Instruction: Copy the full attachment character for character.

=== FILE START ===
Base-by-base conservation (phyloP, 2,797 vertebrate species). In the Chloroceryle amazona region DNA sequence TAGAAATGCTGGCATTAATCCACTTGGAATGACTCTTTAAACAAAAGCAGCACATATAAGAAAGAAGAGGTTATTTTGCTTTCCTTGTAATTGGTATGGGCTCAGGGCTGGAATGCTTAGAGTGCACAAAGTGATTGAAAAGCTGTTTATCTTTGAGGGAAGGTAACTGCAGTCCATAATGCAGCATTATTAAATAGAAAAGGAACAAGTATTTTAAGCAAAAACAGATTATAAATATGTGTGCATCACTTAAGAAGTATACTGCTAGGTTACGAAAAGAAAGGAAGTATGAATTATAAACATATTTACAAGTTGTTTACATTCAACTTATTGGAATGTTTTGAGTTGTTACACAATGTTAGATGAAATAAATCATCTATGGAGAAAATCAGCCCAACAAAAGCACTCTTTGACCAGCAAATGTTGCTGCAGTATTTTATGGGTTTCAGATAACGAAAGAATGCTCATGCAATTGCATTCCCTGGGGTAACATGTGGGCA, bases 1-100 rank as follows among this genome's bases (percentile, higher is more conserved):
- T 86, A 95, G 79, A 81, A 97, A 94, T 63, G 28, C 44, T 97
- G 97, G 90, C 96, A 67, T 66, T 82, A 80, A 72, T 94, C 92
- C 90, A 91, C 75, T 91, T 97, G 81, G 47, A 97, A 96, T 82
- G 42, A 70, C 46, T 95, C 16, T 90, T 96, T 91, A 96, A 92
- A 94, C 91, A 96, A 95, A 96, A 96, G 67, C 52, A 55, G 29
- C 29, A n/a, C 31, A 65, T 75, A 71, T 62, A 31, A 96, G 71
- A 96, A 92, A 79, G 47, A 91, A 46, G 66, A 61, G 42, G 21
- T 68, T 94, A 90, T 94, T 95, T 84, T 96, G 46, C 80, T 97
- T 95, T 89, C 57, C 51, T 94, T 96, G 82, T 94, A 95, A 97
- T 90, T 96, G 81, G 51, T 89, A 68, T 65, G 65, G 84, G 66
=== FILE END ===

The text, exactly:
Base-by-base conservation (phyloP, 2,797 vertebrate species). In the Chloroceryle amazona region DNA sequence TAGAAATGCTGGCATTAATCCACTTGGAATGACTCTTTAAACAAAAGCAGCACATATAAGAAAGAAGAGGTTATTTTGCTTTCCTTGTAATTGGTATGGGCTCAGGGCTGGAATGCTTAGAGTGCACAAAGTGATTGAAAAGCTGTTTATCTTTGAGGGAAGGTAACTGCAGTCCATAATGCAGCATTATTAAATAGAAAAGGAACAAGTATTTTAAGCAAAAACAGATTATAAATATGTGTGCATCACTTAAGAAGTATACTGCTAGGTTACGAAAAGAAAGGAAGTATGAATTATAAACATATTTACAAGTTGTTTACATTCAACTTATTGGAATGTTTTGAGTTGTTACACAATGTTAGATGAAATAAATCATCTATGGAGAAAATCAGCCCAACAAAAGCACTCTTTGACCAGCAAATGTTGCTGCAGTATTTTATGGGTTTCAGATAACGAAAGAATGCTCATGCAATTGCATTCCCTGGGGTAACATGTGGGCA, bases 1-100 rank as follows among this genome's bases (percentile, higher is more conserved):
- T 86, A 95, G 79, A 81, A 97, A 94, T 63, G 28, C 44, T 97
- G 97, G 90, C 96, A 67, T 66, T 82, A 80, A 72, T 94, C 92
- C 90, A 91, C 75, T 91, T 97, G 81, G 47, A 97, A 96, T 82
- G 42, A 70, C 46, T 95, C 16, T 90, T 96, T 91, A 96, A 92
- A 94, C 91, A 96, A 95, A 96, A 96, G 67, C 52, A 55, G 29
- C 29, A n/a, C 31, A 65, T 75, A 71, T 62, A 31, A 96, G 71
- A 96, A 92, A 79, G 47, A 91, A 46, G 66, A 61, G 42, G 21
- T 68, T 94, A 90, T 94, T 95, T 84, T 96, G 46, C 80, T 97
- T 95, T 89, C 57, C 51, T 94, T 96, G 82, T 94, A 95, A 97
- T 90, T 96, G 81, G 51, T 89, A 68, T 65, G 65, G 84, G 66